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The 10th Anniversary of the Chemical Weapons Convention (in NYC)

Updated on April 30, 2013

I was there to videotape it.

Back on October 8, 2007, I was assigned to cover a historic all day gathering, the Tenth Anniversary of the Chemical Weapons Convention (CWC) Symposium: Effective Multilateralism, which marked the multilateral disarmament treaty that bans chemical weapons and requires their destruction within a specified period of time.The convention entered into force on April 29, 1997.

Nearly a dozen ambassadors, academics and representatives from the United States and Europe came together for the meeting: sponsored by Columbia Law School, it took place in the grand Low Library at Columbia University.

The symposium included opening remarks from Ambassador Rogelio Pfirter, the Director-General of the OPCW, and two sessions addressing successes and ongoing challenges, expectations, and more (see program line up below).

Like many other occasions I worked at over the years in New York City, I found it to be an amazing affair to witness, and as an event-specific paper ephemera and autograph collector, I tried to document it as much as I could. (And as a videographer, it was a lot of work too. One camera covering to large panel discussions is a little much. But I was very pleased with my results.)

And so, how did I do as a collector? Pretty good, if I say so myself.

I secured the signatures of every participant on the cover of an official CWC symposium program, the signature of Ambassador Pfirter alone on a second program, the table tent IDs from the opening session (including Pfirter), several pages of found handwritten notes (from three participants), and a copy of the updated schedule.

And take a look at those who participated:

  • Ambassador Rogelio Pfirter – Director-General of the Organization for the Prohibition of Chemical Weapons
  • Ambassador Eric M. Javits – the U.S. Permanent Representative to the Organization for the Prohibition of Chemical Weapons
  • Lori Fishler Damrosch - the Henry L. Moses Professor of International Law and Organization at Columbia Law School who served as moderator of the morning session,
  • Chris Shays - who at the time was U.S. Representative from Connecticut and a member of the House subcommittee on terrorism risk assessment
  • Ambassador Xue Hanqin – Ambassador of the People’s Republic of China to the Netherlands and Permanent Representative to the Organization for the Prohibition of Chemical Weapons
  • Ambassador Donald A. Mahley – Deputy Assistant Secretary for Arms Control Implementation, Bureau for International Security and Nonproliferation, U.S. Department of State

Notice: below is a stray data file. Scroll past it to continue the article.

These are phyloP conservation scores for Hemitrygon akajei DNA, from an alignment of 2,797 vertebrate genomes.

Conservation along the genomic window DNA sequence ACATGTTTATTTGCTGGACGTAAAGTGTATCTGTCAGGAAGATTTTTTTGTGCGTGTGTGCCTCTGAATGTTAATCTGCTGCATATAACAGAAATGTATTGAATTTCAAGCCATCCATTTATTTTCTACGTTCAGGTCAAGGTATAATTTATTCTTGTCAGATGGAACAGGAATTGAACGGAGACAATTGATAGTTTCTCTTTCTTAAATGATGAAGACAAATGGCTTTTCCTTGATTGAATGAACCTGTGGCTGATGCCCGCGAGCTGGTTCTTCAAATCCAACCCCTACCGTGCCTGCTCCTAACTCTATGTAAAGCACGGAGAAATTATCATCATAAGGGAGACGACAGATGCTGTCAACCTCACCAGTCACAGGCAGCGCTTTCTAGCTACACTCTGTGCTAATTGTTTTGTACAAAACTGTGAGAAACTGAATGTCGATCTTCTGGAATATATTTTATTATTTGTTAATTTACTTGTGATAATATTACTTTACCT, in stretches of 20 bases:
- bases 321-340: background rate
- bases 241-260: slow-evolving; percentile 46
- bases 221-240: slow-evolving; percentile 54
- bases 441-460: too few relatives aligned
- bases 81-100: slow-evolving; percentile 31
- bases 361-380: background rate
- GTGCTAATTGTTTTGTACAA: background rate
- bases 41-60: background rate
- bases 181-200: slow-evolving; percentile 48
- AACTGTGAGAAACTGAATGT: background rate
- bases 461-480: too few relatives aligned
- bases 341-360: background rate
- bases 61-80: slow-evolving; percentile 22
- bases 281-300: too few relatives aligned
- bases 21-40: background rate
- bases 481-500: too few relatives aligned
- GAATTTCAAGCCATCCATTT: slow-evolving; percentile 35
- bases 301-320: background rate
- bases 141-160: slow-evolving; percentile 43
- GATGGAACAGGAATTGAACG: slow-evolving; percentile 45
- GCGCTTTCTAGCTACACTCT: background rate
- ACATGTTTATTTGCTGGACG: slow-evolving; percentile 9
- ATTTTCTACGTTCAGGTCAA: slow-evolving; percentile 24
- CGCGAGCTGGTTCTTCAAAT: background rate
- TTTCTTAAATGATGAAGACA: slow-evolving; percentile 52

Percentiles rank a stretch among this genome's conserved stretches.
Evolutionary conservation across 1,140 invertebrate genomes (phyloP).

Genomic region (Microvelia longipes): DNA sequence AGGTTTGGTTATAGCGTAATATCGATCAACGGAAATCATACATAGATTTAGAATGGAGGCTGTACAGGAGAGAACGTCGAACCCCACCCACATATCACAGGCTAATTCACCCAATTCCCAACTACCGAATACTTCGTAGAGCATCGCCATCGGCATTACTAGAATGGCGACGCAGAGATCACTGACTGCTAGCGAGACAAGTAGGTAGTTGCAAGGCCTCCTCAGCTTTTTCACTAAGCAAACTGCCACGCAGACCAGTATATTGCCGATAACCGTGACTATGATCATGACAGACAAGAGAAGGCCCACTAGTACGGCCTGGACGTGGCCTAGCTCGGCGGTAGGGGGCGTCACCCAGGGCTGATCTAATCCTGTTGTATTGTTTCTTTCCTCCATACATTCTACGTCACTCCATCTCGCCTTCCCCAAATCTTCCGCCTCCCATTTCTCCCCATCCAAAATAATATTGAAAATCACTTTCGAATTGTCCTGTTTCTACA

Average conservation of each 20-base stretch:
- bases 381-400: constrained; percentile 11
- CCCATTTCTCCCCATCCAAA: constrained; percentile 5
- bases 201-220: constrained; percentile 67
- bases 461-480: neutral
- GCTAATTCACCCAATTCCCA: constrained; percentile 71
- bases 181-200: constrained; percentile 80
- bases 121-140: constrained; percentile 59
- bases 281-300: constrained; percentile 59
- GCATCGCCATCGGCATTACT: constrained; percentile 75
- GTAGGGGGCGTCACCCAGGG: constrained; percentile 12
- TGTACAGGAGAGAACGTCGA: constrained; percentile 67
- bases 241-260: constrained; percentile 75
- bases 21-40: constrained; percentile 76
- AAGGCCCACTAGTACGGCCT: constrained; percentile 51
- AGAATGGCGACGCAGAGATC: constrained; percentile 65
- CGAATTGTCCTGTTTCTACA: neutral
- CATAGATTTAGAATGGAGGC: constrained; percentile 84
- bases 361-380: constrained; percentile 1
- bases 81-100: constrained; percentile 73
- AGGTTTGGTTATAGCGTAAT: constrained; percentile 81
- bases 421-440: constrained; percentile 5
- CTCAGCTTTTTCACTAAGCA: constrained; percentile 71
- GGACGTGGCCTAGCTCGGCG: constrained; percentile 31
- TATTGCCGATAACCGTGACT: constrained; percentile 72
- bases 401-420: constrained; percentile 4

• Richard Gardner - Professor of Law and International Organization at Columbia Law School and a Senior Counsel to the global Law firm Morgan Lewis who served as moderator of the second panel.
  • Ambassador Rolf Ekeus – Chairman of the Governing Board of the Stockholm International Peace Research Institute, OSCE High Commissioner on National Minorities, former Ambassador to the U.S. from Sweden
  • The Honorable Annalisa Giannella – European Union High Reprensentative Javier Solana’s Personal Representative on Nonproliferation of Weapons of Mass Destruction
  • Matthew S. Borman – Deputy Assistant Secretary of Commerce for Export Administration

I also obtained the autograph of someone whom I failed to identify later, someone important who was pointed out in the audience and I sought out after the symposium concluded, or was added to the afternoon session. A Pete or Peter B. someone. Maybe I will find out who it was in the future.

Again, it was a thrill to be at and document this historic occasion like I did - both as a videographer and on paper. (And Columbia Law School has the video, so I cannot link you to it.)

Anyway, I hope you enjoy looking at the collection. And do tell others about it.

The autographed programs and schedule.

While at the symposium I heard Ambassador Pfirter is reponsible for the elimination of the most WMD in the entire world.
While at the symposium I heard Ambassador Pfirter is reponsible for the elimination of the most WMD in the entire world.

The handwritten notes left behind and first session ID cards.

Finding the handwritten notes was a real bonus.
Finding the handwritten notes was a real bonus.

A 2006 publication about the Chemical Weapons Convention...


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